Will you be counted as one of our friends,

Or should we go on, and not depend on you?


That is why I shook your hands; but I was truly

Distracted by looking down at Caesar.

I am friends with you all, and friendly to you all,

With this hope, that you will give me reasons

Why and how Caesar was dangerous.


Otherwise this would be a savage display.

Our reasons are so carefully considered

That if you were, Antony, the son of Caesar,

You would be satisfied.


That’s all I seek;

And I am also a suitor that I may

Display his body to the marketplace

And in the pulpit, as is appropriate for a friend,

Speak during the course of the funeral.


You can, Antony.


Brutus, I’d like a word with you.

You don’t know what you’re doing. Do not let

Antony speak in his funeral.

Do you know how much the people may be moved

By the things he will say?


Excuse me,

I will myself go to the pulpit first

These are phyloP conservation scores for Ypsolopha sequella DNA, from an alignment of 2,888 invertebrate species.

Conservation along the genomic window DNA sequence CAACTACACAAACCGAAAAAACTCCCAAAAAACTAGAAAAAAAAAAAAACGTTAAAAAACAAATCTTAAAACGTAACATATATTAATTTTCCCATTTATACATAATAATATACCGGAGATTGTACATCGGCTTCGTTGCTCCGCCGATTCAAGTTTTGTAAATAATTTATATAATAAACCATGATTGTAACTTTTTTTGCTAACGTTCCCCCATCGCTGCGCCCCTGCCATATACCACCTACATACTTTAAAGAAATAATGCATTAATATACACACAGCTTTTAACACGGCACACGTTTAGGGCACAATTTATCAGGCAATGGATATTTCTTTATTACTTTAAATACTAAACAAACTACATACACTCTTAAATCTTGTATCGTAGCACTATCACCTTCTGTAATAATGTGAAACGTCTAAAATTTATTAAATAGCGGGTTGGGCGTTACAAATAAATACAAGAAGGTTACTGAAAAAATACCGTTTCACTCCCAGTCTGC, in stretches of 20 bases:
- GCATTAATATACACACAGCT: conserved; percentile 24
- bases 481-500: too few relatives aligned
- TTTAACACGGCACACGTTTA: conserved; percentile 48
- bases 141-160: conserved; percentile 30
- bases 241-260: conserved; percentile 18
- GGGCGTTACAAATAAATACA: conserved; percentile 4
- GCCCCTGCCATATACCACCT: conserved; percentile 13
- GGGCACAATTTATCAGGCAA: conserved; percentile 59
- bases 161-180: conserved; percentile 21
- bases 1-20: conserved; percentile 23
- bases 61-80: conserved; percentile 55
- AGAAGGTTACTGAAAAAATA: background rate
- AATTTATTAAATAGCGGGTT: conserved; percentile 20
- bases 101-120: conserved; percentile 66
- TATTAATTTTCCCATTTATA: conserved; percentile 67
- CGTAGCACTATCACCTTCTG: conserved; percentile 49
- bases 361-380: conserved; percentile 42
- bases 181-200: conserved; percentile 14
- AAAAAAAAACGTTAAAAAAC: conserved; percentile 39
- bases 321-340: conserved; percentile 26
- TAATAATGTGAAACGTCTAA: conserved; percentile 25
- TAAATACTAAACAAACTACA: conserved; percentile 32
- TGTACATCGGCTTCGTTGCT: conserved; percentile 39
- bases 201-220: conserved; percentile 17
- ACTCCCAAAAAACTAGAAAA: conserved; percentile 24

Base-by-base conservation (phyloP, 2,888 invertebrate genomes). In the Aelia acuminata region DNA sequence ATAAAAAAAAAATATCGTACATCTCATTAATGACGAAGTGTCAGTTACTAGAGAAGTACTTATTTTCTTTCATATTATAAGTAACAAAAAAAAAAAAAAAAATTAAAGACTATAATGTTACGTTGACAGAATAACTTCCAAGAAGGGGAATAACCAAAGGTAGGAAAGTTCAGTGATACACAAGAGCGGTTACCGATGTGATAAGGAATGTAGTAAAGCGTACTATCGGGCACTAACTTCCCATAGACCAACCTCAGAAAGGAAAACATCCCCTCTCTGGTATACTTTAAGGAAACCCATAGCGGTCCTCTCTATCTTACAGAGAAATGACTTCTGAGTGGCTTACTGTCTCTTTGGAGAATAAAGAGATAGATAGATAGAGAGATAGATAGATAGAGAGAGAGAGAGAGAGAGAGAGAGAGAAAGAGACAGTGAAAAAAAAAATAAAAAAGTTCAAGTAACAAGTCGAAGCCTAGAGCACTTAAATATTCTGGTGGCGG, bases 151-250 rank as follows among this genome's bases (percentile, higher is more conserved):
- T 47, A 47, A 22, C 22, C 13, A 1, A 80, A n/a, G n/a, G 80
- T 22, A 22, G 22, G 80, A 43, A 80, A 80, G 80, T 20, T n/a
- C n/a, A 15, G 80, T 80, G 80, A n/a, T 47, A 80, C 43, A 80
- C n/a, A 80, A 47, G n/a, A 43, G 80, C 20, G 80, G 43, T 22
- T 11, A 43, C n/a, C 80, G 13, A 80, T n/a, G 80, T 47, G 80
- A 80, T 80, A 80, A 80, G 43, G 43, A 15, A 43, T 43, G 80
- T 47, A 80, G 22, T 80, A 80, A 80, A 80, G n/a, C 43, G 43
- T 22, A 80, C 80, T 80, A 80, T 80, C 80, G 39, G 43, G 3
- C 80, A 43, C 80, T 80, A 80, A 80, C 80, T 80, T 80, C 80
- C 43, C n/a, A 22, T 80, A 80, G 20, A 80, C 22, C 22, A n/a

And show the reason for Caesar’s death.

What Antony says, I will explain

He says on our authority and by our permission,

And that we want Caear to

Have a proper funeral.

His speech will do us more good than bad.


I don’t know what will happen. I don’t like it.


Mark Antony, here, take Caesar’s body.

In your funeral speech you may not say bad things about us,

But say anything good that you can think of about Caesar,

And say you do it with our permission.

Otherwise you shall not participate

In his funeral. And you shall speak

In the same pulpit to which I am going,

After my speech is over.


So be it.

That’s all I want.


Prepare the body then, and follow us.


O, forgive me, you bleeding piece of earth,

For cooperating with these butchers!